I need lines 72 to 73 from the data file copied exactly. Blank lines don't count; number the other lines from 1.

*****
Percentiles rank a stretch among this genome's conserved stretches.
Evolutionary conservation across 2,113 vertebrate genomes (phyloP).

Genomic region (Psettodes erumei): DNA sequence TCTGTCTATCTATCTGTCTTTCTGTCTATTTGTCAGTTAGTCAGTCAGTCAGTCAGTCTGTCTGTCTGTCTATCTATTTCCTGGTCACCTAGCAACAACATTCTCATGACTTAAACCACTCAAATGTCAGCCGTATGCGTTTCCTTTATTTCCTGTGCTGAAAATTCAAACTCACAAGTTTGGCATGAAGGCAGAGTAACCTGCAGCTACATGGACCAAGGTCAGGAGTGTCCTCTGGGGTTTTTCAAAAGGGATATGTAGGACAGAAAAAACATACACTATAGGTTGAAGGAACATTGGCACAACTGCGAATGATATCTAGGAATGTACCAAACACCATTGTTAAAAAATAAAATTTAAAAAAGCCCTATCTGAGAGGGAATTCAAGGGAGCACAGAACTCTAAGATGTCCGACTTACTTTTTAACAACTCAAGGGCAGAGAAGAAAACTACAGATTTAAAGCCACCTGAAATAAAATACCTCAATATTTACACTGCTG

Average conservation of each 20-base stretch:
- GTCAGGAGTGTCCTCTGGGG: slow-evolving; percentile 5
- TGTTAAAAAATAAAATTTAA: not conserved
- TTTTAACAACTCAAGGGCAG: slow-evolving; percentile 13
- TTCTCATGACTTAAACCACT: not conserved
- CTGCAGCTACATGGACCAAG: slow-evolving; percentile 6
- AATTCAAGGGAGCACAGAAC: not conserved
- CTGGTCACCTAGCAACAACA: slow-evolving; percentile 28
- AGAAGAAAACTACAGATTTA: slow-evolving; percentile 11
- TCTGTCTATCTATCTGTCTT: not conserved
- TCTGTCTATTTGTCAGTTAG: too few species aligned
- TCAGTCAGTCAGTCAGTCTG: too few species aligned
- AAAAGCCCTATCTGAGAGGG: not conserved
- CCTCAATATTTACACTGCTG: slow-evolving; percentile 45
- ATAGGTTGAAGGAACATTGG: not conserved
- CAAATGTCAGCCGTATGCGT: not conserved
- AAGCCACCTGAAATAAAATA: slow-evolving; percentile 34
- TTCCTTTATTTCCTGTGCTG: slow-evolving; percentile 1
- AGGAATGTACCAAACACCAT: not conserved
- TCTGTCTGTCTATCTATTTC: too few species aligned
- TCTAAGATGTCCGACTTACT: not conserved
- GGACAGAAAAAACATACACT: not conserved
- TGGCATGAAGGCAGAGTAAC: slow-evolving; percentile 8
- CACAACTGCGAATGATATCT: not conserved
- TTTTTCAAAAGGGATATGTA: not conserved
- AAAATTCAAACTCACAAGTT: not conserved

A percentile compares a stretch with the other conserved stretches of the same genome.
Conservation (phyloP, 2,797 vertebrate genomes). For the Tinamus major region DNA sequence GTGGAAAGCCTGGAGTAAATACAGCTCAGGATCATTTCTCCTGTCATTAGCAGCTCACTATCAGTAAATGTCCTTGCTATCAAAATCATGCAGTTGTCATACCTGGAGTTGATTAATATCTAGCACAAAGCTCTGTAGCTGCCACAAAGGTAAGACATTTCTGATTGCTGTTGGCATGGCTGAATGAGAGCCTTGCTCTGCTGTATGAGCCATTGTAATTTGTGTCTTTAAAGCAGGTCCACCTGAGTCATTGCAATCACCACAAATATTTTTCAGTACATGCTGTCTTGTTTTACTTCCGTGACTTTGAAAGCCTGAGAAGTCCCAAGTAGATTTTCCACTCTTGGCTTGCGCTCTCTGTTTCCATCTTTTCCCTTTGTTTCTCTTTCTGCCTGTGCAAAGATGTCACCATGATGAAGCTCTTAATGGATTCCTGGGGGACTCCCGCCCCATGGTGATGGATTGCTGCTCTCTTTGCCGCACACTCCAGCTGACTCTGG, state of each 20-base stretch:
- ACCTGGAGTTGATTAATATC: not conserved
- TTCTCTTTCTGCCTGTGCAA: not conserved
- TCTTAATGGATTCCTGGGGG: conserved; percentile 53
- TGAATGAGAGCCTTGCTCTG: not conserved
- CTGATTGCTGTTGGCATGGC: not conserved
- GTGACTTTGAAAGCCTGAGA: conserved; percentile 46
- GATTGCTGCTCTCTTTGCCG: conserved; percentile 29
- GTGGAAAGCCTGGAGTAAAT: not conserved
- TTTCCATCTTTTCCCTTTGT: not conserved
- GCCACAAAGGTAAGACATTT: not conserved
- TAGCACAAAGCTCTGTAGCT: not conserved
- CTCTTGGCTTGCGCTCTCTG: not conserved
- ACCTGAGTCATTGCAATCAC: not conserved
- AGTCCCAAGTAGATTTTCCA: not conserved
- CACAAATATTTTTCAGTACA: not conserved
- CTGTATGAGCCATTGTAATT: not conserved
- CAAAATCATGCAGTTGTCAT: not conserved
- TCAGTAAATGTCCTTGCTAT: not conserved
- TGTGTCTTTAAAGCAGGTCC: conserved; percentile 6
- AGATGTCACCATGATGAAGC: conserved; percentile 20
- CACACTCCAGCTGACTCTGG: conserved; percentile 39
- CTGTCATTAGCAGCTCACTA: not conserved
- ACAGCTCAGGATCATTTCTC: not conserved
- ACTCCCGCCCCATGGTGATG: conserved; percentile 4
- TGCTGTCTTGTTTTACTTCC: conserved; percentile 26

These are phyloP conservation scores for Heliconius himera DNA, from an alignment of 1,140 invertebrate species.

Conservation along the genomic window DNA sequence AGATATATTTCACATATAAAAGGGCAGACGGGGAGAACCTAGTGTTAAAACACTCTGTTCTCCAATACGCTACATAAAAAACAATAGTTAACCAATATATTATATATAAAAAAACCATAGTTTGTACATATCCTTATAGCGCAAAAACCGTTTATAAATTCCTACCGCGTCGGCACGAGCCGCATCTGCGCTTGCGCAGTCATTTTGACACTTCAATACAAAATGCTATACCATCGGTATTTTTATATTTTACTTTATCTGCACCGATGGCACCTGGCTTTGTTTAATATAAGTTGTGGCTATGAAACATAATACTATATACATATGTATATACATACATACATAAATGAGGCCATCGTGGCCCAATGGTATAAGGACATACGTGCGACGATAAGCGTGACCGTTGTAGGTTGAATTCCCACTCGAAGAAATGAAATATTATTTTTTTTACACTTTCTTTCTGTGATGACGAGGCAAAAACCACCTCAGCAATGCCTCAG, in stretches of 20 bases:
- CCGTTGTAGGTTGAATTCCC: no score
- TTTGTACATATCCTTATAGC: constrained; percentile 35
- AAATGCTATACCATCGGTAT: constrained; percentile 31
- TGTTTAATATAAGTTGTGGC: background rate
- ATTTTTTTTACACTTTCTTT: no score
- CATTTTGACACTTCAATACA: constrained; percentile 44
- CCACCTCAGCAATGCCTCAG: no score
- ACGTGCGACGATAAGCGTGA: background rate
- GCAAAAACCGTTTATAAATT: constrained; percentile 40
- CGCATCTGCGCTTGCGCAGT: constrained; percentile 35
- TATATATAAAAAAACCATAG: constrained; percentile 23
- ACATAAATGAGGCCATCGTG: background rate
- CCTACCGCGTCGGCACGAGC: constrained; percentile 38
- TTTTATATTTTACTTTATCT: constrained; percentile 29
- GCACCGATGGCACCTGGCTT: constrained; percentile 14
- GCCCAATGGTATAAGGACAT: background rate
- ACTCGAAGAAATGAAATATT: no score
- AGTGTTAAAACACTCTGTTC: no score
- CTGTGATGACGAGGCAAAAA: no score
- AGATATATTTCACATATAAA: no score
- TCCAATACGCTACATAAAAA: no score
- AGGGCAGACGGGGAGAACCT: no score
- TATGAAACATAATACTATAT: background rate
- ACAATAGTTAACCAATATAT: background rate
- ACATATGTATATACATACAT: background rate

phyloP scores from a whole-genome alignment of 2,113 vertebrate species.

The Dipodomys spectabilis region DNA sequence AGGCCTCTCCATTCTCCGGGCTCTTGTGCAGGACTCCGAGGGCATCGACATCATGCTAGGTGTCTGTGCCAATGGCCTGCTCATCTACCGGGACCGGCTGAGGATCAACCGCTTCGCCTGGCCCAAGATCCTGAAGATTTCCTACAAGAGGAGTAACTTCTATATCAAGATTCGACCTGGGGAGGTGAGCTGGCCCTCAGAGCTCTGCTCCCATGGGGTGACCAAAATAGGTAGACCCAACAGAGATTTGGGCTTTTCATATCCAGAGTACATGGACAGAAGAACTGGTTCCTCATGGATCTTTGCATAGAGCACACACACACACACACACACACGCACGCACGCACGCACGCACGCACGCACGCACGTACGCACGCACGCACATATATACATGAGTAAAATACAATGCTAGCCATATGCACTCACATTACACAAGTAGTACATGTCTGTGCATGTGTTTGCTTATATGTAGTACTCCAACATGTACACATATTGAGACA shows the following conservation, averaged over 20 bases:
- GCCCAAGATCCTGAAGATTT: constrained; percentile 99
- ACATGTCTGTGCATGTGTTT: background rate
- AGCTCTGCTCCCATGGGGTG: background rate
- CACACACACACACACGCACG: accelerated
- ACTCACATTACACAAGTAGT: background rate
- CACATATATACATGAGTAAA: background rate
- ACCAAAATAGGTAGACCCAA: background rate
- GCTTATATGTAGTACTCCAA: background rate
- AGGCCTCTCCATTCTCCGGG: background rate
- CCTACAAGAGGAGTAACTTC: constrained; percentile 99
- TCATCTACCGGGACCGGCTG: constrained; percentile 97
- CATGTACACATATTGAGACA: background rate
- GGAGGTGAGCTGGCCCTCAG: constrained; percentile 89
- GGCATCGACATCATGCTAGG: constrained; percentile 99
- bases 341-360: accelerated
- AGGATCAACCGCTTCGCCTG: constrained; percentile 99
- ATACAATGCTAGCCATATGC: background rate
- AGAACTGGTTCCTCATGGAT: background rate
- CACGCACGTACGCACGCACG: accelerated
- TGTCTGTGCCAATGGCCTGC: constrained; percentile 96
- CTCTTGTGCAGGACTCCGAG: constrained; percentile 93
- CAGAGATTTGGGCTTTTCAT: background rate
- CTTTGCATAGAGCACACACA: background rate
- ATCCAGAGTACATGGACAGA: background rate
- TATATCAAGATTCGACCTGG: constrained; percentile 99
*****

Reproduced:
- TTTTATATTTTACTTTATCT: constrained; percentile 29
- GCACCGATGGCACCTGGCTT: constrained; percentile 14